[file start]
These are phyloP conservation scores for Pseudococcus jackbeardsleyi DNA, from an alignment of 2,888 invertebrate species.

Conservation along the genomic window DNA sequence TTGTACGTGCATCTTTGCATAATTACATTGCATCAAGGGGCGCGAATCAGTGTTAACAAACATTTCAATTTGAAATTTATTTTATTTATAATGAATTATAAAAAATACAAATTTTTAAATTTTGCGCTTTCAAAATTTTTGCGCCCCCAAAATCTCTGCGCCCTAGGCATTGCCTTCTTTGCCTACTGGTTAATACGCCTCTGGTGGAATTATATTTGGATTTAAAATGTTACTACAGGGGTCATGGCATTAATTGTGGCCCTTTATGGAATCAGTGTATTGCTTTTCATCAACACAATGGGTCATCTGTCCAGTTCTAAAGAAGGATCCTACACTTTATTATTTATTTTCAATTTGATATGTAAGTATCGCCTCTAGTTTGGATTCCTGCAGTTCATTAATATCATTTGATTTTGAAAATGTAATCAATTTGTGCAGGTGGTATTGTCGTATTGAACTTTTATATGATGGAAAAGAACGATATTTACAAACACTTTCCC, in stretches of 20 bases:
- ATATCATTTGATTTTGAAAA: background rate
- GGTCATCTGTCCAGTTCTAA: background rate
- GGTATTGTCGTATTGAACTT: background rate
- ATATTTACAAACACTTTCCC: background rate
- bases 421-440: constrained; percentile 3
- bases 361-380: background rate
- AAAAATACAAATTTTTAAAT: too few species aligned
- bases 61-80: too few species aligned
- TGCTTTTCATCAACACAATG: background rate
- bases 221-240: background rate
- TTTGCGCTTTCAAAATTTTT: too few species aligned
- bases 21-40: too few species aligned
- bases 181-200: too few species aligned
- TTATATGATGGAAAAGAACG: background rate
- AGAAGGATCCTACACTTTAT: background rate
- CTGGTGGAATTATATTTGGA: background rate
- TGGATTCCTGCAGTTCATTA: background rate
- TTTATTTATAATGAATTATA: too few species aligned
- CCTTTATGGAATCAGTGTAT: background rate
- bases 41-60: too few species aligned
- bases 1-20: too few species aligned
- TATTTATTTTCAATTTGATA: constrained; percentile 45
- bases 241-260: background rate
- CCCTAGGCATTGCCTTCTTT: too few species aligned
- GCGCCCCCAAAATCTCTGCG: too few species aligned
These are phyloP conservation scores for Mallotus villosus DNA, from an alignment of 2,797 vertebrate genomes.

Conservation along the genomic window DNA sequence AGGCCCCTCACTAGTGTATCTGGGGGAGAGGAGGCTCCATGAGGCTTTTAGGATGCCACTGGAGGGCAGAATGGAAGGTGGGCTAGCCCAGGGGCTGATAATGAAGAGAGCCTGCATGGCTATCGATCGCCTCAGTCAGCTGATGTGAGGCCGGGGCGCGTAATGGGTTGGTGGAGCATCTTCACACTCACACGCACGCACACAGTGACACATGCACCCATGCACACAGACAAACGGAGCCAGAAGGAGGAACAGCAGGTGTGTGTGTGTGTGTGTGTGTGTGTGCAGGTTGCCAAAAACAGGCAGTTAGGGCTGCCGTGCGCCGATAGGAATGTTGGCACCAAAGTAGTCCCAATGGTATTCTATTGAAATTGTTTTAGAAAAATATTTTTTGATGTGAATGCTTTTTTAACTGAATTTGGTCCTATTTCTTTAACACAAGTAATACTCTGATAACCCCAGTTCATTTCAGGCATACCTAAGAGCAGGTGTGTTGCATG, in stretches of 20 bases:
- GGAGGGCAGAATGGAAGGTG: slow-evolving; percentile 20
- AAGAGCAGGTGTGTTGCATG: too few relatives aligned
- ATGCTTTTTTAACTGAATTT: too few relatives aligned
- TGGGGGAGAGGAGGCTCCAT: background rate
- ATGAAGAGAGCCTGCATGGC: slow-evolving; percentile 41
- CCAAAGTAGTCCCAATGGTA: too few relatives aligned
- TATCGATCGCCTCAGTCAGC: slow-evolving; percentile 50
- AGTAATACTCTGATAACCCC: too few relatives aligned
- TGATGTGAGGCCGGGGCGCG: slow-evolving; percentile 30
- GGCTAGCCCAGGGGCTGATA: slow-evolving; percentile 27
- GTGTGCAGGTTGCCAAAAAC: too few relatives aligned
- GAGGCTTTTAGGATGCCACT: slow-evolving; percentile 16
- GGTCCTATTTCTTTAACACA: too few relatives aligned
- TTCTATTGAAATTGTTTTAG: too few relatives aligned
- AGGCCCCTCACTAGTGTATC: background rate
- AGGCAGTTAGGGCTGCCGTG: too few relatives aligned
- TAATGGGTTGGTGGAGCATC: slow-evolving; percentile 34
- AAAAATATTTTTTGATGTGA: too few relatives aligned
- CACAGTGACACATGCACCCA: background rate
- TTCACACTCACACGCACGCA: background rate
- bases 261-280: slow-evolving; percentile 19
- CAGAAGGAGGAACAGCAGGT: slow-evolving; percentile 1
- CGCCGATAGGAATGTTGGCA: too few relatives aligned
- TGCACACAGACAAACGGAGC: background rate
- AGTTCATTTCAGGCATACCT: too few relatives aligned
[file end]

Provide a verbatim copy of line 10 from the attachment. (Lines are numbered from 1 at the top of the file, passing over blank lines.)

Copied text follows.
- bases 61-80: too few species aligned